The White House, intelligence officials and lawmakers from both parties argue that China has already shaped its telecommunications and that tech industries have also given rise inside Chinese territory to facial recognition, constant surveillance of the population and human rights abuses.
American officials have also warned that China’s exports of Huawei and other tech products have allowed other authoritarian nations to spy on their citizens and access sensitive security and trade secrets.
“We must have a cleareyed view of the threats that we face and be prepared to do what is necessary to counter those threats,” Ajit Pai, the chairman of the Federal Communications Commission, said in a statement. “Today’s executive order does just that.”
But even if Huawei is banned from the United States, it will likely control 40 to 60 percent of the networks around the world. It has made a strong marketing pitch in Africa, Latin America and parts of Asia where it holds huge economic influence. American officials have said China has offered subsidized prices and low-interest loans to outmaneuver the few Western competitors, chiefly Nokia and Ericsson, both European firms.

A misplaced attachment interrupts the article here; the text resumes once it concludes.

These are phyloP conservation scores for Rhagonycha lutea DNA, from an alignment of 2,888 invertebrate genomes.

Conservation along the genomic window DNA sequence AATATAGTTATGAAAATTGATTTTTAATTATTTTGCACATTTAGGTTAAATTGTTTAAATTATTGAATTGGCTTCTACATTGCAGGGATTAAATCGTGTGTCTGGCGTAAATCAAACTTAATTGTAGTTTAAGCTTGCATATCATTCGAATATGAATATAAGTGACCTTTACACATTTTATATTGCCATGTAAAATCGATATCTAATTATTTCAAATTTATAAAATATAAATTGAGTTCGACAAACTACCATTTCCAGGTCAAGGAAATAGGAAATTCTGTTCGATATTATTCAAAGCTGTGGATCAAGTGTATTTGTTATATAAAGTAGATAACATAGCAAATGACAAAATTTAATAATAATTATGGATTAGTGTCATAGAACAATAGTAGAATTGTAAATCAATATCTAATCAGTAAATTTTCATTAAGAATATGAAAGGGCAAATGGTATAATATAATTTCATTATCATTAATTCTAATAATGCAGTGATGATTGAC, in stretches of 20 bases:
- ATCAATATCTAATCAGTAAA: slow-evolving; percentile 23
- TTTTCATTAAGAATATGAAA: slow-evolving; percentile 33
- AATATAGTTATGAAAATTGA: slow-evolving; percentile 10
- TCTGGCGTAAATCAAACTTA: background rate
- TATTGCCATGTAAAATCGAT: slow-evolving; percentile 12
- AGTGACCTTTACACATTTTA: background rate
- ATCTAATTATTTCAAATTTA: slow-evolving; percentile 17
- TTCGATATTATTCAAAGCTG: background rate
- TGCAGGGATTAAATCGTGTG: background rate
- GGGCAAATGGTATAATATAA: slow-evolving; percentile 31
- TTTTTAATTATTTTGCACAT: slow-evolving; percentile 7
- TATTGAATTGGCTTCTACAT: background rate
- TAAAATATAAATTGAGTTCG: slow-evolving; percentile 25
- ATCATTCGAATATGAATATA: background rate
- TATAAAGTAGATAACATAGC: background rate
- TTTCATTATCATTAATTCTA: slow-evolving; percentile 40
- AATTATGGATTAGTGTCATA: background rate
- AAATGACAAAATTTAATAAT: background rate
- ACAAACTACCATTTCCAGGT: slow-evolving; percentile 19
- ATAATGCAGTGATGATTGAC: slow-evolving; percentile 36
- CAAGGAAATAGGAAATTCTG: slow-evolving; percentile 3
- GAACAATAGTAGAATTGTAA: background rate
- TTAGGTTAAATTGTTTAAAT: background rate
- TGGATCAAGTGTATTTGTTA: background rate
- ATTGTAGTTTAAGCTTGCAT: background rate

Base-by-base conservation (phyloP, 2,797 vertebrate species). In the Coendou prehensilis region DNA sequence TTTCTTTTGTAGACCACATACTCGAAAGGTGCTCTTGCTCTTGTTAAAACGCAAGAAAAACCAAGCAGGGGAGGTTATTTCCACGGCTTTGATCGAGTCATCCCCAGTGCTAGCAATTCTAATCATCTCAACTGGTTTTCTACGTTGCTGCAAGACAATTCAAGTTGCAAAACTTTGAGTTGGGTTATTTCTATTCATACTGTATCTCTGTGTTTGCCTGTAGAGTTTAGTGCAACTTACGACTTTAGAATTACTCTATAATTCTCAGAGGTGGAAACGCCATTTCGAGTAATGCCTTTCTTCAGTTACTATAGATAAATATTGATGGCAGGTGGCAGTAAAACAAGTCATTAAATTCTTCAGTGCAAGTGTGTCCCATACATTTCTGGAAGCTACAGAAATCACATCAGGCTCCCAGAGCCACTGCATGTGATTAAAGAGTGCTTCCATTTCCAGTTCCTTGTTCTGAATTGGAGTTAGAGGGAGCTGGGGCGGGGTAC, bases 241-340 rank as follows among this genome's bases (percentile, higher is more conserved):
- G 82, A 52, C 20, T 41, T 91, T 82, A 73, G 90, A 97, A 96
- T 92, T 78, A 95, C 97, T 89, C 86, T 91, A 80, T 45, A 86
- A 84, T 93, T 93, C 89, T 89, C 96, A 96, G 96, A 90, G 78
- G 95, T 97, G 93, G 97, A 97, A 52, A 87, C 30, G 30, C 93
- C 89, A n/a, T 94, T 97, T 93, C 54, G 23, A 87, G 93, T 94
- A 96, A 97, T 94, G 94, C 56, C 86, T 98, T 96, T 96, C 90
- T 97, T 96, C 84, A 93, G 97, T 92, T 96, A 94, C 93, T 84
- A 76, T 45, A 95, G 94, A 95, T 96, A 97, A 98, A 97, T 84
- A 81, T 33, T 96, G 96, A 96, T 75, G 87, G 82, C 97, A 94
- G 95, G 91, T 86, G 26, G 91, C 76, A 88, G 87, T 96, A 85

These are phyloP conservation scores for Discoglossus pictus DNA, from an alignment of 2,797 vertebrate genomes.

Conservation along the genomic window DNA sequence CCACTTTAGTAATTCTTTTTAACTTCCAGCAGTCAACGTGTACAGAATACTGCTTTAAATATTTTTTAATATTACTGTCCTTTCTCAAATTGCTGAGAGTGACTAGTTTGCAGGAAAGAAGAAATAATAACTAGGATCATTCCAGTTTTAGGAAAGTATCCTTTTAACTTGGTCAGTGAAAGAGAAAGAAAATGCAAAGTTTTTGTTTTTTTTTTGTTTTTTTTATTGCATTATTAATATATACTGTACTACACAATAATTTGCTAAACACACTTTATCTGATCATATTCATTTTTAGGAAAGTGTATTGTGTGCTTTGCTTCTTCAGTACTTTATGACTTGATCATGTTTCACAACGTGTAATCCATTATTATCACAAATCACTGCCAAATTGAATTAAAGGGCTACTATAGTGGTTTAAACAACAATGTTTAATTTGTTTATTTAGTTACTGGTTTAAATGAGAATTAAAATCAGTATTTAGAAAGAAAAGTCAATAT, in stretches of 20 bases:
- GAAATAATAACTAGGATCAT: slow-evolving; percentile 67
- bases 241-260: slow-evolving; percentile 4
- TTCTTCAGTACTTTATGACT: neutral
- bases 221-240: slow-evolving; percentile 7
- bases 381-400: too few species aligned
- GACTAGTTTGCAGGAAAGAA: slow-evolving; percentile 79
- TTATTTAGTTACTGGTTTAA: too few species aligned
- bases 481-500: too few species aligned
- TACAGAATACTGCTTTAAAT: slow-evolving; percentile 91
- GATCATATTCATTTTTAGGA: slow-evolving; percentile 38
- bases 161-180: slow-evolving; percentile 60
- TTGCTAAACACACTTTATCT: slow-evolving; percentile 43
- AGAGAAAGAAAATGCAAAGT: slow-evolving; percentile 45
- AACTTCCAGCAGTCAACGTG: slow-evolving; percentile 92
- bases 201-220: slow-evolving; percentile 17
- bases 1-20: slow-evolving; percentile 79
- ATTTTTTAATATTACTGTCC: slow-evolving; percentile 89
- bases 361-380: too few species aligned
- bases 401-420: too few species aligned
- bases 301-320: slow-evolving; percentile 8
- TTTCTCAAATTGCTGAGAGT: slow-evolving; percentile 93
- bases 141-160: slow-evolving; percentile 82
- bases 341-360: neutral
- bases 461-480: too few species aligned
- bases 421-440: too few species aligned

The United States will have to connect to those nations — and must prepare for a day when the American government and companies will have to live in “dirty networks,” Sue Gordon, the deputy director of national intelligence, recently warned.
In January, prosecutors in Washington State charged two units of Huawei of conspiring to steal trade secrets from T-Mobile and of wire fraud.
Senator Lindsey Graham, Republican of South Carolina and the chairman of the Senate Judiciary Committee, said he doubted that Chinese companies could meet American standards and laws on surveillance.
“There is no way in hell China can meet those criteria because of the way they’re governed,” Mr. Graham said at a hearing this week. “The only way China can meet the criteria is to stop being China.”
The Federal Communications Commission is considering regulations that would bar broadband providers that receive federal subsidies from using Huawei or ZTE equipment in their networks. It also recently approved an order that barred China Mobile Limited from providing service in the United States. The agency said it was exploring similar rules against China Unicom and China Telecom Corporation.
Orignially published in NYT.